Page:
Initially, this piece was about beauty, but I realized that we cannot understand beauty until we explore compassion. There is external compassion and internal compassion, otherwise thought of as self-compassion. When we are self-compassionate, we recognize the importance of being kind to ourselves. Many of us have a tendency, as is commonplace these days, to do the exact opposite, myself included. A recent experience crystalized for me just how hard I can be on myself, and how detrimental that becomes on so many levels—from how you handle yourself independently, to how you handle your team, to how you handle your company. It cascades like a waterfall.

In this moment, I finally created enough distance to ask myself: when was the moment that I lost self-compassion? Of course, there is no singular moment, but maybe there is a collection of moments, or a period of time, or a few significant clusters. No matter its form, something will come to mind. For me it was running.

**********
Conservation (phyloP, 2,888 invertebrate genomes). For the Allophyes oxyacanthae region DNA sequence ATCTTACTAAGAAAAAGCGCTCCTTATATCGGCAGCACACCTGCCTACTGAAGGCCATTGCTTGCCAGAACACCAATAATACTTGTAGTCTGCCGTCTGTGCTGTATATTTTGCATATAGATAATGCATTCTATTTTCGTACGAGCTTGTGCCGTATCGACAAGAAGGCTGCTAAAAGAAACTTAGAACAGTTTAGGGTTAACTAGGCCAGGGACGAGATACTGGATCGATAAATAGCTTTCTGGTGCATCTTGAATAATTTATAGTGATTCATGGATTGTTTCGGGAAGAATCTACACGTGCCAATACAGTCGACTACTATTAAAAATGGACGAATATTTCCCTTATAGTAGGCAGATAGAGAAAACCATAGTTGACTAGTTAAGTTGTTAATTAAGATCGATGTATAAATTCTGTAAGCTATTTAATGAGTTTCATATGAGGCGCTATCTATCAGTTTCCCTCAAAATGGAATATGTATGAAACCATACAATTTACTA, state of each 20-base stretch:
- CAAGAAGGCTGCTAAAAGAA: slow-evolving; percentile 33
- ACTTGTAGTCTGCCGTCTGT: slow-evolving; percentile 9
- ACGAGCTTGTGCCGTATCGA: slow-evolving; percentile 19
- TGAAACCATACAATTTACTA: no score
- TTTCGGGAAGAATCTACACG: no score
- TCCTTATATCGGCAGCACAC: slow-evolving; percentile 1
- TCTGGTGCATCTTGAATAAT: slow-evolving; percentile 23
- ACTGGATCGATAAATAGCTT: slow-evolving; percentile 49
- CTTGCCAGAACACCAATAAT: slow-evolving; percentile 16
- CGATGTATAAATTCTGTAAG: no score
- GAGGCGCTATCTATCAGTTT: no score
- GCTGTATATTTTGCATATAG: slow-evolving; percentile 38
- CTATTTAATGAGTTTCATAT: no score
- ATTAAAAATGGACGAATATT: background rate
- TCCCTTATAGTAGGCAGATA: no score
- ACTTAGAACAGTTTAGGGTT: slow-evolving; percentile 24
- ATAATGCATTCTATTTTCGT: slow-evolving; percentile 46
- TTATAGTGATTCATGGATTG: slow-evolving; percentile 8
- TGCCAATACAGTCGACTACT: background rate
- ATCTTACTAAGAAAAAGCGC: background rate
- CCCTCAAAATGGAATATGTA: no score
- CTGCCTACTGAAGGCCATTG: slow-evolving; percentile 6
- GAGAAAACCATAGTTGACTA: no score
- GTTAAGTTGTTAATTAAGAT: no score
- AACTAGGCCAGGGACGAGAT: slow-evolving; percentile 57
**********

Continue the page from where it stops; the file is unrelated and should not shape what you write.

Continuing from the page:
My track career feels like it was seven lifetimes ago. I competed in the painful 800-1,000-mile dashes—I kid, but what we were doing at that point was definitely dashing. And somewhere in this collection of moments, I lost my self-compassion. At sixteen, I was among the nation’s fastest runners. In New England alone there weren’t a whole lot of people I could compete against. But I got lucky. Two of the top milers in the nation at the time—Natasha and Ari—were both in Massachusetts, and Jen was the highest ranking 1,000 meter runner in the nation for the last few years running.

Then I received a standing ovation for a race that I didn’t win. Many people said it was the best race I’d ever run. People asked my coach what was next.